Method

Select large, ripe, completely firm rose hips. If they are even a little soft, they are unsuitable. Clean them out carefully so that the slits are small. Place them in a basin and bring them to a boil several times in a juice prepared from cranberries or red currants (boiled in water until the berries whiten). Bring the rose hips to a boil 2–3 times in this juice without letting them soften at all, just long enough so that they are not completely raw. Turn them into a sieve to let the juice drain off. When they have cooled completely, pack them into a jar and pour over them some of the same vinegar used for marinating white plums.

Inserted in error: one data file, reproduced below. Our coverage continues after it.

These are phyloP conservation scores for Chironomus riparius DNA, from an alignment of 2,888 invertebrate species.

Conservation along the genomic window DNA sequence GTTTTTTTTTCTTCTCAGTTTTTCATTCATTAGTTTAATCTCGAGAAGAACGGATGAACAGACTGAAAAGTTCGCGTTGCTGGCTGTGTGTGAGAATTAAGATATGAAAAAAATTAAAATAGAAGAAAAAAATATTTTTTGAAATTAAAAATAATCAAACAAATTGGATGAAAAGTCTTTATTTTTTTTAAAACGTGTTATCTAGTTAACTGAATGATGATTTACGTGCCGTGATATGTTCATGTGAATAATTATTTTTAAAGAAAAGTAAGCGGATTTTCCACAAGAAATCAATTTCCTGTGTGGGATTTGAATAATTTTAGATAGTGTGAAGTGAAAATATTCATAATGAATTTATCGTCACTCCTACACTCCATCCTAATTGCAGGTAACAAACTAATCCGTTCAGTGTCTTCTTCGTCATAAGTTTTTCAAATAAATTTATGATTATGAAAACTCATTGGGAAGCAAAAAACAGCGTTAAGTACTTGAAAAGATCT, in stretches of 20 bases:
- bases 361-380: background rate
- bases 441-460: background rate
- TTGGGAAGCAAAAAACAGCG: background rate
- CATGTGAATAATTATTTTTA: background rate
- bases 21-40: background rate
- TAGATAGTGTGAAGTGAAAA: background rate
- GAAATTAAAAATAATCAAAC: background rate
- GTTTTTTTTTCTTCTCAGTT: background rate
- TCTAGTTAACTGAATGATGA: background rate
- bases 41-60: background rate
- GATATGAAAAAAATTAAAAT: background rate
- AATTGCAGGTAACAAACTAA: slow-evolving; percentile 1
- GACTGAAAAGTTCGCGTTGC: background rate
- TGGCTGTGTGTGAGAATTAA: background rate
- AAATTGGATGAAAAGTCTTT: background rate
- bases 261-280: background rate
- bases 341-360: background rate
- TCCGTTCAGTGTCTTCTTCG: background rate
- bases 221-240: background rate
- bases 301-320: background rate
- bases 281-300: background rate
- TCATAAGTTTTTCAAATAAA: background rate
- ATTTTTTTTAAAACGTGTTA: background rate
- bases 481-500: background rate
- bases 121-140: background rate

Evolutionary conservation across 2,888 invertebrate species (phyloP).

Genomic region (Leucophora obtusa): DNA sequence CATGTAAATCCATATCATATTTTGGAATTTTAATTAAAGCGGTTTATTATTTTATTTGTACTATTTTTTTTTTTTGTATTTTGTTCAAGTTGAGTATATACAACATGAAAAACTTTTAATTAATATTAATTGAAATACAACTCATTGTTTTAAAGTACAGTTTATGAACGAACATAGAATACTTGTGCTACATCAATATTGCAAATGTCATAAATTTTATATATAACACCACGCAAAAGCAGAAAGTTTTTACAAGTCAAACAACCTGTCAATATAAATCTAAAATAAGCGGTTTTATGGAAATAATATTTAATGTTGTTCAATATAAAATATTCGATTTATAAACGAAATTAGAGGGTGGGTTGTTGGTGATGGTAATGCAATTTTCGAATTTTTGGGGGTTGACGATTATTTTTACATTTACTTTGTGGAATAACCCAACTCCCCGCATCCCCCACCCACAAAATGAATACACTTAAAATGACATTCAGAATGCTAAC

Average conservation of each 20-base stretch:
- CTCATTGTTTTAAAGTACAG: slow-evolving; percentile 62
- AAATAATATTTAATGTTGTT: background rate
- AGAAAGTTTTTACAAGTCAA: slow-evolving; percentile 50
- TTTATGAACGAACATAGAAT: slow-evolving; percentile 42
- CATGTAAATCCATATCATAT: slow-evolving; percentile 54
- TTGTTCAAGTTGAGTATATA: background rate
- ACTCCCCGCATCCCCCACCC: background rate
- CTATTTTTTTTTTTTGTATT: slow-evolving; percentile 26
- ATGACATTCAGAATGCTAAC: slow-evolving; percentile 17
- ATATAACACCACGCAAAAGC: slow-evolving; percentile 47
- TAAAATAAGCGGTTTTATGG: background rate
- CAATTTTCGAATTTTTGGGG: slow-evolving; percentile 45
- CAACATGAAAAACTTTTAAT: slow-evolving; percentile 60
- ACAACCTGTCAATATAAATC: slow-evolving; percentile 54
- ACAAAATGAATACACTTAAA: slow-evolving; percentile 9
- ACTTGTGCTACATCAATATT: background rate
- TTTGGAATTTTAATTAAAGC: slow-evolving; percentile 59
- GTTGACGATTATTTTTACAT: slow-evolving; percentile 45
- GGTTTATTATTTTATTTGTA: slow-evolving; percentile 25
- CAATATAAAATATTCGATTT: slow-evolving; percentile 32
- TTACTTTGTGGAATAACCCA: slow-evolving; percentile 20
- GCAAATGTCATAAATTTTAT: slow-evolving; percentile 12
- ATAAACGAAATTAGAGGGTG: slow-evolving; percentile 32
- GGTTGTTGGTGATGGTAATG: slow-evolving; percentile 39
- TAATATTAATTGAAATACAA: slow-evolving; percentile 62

*Rose hips are the fruit of the dog rose (Rosa canina). They contain large amounts of Vitamin C and are widely used for making preserves, syrups, and even wine. (Fitzgibbon, Food of the Western World, 398; Grieve, A Modern Herbal, 690–691.

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